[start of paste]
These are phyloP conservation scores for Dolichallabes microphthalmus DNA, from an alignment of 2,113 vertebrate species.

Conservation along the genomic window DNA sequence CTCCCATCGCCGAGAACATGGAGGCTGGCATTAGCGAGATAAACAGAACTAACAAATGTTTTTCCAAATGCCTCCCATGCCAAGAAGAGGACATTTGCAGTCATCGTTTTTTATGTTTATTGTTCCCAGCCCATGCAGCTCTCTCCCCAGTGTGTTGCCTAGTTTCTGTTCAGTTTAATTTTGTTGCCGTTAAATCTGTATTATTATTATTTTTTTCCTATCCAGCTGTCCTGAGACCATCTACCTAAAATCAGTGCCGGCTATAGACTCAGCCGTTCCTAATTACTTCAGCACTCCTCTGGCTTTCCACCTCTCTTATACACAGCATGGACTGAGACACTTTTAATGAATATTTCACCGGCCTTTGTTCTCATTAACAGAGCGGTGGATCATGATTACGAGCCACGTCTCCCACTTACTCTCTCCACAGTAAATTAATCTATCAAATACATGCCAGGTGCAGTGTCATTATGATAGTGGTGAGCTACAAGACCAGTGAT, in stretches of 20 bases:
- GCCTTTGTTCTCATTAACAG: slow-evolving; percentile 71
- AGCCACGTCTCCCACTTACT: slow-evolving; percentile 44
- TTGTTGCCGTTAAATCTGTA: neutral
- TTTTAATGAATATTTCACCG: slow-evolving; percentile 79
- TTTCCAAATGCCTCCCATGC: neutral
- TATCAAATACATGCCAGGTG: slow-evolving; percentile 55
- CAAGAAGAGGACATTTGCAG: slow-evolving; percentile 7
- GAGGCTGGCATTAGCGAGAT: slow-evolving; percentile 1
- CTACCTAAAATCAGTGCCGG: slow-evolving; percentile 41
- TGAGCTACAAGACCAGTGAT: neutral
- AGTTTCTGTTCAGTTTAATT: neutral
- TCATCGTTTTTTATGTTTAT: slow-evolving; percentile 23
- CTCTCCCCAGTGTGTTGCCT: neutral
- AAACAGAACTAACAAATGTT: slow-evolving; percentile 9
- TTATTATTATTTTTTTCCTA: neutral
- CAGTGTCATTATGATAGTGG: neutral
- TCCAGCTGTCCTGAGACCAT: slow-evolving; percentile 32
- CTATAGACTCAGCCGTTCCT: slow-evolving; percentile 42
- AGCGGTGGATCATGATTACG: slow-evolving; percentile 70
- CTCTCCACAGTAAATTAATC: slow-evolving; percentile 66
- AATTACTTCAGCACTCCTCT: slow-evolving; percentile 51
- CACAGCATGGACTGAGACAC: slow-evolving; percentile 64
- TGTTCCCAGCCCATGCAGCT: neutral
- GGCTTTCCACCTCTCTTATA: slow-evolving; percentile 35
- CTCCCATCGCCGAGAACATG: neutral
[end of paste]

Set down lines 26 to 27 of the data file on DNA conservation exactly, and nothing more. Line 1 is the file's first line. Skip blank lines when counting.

- GGCTTTCCACCTCTCTTATA: slow-evolving; percentile 35
- CTCCCATCGCCGAGAACATG: neutral